Last year, Kristi Mangan had just finished her final chemo treatment. So when she ran the Komen Race for the Cure, she was bald. She wanted to show that younger women are also affected by breast cancer.
"I was very, very anemic," says Mangan, 38. "I was about a point away from needing a blood transfusion. But, I kept running. I really wanted to be with the other survivors."
The former Prince William County high school teacher had to stop working last year when she discovered a lump in her breast.
The avid runner was stunned to be diagnosed with breast cancer. She ate organic food and even avoided chemicals in cleaning products for the family.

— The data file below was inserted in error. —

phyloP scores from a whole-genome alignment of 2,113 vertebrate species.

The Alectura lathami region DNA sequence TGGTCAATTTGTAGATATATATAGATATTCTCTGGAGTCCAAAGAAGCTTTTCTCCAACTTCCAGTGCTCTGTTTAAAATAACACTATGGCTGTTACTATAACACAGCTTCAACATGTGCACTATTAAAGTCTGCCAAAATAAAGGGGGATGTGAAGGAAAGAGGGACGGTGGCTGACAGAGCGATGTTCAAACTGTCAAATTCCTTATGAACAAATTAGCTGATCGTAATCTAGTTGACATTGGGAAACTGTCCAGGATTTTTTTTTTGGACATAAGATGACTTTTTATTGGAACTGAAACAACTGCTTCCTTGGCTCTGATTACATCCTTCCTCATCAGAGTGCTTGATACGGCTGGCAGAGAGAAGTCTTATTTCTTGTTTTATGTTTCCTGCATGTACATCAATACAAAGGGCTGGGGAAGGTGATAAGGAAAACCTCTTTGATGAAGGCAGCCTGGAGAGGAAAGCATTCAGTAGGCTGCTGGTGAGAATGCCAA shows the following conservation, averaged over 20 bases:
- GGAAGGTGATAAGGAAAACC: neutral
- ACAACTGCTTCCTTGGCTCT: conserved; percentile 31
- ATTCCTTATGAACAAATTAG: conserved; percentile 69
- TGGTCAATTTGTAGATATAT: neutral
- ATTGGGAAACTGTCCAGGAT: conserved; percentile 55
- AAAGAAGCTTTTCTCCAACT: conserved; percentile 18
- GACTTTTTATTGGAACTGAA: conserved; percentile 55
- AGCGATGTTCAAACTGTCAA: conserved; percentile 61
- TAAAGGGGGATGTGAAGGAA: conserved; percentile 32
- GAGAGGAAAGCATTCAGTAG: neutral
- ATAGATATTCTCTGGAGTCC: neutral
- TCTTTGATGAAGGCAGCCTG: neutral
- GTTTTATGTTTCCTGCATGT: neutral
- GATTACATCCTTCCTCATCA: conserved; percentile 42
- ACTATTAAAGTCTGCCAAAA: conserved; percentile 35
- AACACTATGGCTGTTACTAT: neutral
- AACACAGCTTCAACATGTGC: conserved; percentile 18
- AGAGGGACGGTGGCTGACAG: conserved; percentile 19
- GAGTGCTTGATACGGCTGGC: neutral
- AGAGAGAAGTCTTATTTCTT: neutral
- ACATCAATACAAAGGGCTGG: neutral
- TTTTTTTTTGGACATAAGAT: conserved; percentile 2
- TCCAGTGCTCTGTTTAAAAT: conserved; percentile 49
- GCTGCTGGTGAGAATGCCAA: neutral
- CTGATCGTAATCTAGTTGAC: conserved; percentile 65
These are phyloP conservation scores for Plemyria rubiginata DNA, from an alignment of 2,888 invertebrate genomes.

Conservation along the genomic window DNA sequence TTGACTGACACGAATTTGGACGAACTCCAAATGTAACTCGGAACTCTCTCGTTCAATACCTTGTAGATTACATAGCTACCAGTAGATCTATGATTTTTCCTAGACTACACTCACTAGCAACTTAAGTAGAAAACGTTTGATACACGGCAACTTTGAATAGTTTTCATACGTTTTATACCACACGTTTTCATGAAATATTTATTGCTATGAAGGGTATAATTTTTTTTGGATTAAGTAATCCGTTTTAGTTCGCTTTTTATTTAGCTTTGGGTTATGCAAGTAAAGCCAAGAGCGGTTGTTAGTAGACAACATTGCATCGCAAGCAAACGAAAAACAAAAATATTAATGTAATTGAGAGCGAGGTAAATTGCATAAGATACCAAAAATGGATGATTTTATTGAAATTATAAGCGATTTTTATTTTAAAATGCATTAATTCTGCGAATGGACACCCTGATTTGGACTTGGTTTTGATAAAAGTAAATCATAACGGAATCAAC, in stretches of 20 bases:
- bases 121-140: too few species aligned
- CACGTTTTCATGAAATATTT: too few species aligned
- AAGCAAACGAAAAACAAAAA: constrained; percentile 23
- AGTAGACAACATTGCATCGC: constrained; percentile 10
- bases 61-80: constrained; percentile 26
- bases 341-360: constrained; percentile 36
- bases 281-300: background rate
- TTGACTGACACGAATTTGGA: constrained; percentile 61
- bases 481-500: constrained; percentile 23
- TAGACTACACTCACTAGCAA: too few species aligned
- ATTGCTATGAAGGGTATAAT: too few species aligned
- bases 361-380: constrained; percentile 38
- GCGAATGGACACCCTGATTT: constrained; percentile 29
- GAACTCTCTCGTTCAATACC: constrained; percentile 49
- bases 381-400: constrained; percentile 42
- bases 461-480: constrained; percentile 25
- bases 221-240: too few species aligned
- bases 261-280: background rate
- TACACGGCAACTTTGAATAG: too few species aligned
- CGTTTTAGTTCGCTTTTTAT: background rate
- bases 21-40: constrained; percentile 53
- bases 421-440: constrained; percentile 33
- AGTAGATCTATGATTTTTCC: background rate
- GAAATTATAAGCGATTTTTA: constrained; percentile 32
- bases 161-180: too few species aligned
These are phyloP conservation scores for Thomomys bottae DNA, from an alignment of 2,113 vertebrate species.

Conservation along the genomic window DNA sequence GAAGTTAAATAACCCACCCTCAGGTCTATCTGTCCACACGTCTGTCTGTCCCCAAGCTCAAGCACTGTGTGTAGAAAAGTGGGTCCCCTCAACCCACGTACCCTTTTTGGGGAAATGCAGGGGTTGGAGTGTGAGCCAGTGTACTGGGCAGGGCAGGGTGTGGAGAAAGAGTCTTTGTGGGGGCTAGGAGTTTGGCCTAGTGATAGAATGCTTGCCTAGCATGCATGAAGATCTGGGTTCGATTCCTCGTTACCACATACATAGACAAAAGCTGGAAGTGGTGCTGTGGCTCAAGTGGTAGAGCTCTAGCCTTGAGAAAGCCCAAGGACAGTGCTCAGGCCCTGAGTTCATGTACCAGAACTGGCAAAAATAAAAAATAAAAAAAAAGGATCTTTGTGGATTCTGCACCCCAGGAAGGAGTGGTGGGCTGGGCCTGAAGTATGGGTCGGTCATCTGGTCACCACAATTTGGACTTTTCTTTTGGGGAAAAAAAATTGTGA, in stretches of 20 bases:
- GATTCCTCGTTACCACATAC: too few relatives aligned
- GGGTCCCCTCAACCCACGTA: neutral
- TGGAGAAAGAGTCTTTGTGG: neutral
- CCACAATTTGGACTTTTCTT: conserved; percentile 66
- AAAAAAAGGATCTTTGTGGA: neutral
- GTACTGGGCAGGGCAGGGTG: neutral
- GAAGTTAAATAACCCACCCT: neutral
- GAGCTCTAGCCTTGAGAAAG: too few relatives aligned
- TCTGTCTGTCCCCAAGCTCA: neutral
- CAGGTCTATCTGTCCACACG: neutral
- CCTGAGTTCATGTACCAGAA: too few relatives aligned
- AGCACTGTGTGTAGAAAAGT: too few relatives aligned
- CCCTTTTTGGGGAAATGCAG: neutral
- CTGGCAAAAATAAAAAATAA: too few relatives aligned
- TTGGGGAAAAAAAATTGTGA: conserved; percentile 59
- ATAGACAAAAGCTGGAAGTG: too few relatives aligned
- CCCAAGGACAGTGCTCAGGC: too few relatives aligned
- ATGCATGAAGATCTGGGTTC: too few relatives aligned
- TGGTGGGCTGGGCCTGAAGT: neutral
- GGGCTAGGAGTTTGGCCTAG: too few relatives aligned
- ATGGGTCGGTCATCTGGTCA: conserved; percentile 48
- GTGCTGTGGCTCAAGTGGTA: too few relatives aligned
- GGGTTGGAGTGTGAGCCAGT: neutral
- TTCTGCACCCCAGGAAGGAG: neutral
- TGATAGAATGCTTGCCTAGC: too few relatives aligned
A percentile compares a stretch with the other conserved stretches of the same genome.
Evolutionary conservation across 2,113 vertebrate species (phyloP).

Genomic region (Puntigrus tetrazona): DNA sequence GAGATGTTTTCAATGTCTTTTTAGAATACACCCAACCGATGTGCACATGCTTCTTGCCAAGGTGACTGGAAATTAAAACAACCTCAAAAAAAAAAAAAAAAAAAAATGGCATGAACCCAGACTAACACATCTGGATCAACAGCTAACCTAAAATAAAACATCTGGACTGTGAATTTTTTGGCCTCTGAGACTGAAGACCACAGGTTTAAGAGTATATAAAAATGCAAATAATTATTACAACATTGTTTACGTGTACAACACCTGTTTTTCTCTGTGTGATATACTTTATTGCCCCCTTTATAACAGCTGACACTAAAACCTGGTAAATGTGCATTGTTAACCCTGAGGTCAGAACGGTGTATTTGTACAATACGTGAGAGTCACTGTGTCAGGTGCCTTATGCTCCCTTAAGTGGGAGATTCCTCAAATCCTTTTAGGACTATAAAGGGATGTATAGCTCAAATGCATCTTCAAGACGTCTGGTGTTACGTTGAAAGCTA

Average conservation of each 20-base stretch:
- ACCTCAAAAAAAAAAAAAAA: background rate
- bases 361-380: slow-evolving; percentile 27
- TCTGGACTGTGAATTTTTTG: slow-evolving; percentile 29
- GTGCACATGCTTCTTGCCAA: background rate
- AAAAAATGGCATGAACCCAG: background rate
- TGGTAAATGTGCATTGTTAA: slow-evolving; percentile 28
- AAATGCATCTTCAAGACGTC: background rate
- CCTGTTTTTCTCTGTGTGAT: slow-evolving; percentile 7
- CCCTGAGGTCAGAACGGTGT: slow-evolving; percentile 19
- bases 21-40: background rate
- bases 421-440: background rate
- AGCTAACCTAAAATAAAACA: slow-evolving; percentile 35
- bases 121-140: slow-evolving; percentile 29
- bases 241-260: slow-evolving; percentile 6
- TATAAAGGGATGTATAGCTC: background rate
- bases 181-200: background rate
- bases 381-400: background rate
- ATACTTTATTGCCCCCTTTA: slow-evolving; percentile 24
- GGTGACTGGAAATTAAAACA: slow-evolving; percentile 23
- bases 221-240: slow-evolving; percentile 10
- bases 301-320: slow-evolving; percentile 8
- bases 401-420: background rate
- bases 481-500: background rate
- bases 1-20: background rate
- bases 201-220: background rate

"My 3-year-old at the time didn't really understand," Mangan says. "He thought it was weird that Mommy was bald. My 5-year-old knew more. The worst day of my life was saying Mommy has cancer."
Today, Magnan is cancer free.
She's back to keeping up with three guys in her life and is sharing her story to support other women.
"You can decide that you're gonna let it wear you down or you're going to use it for something positive," she says. "A lot of people have told me 'you are so strong.' I have very important reasons to be strong and they're my boys."
Mangan is back to running 11 miles, training for her next marathon and she's getting ready for next week's Komen Race for the Cure in D.C.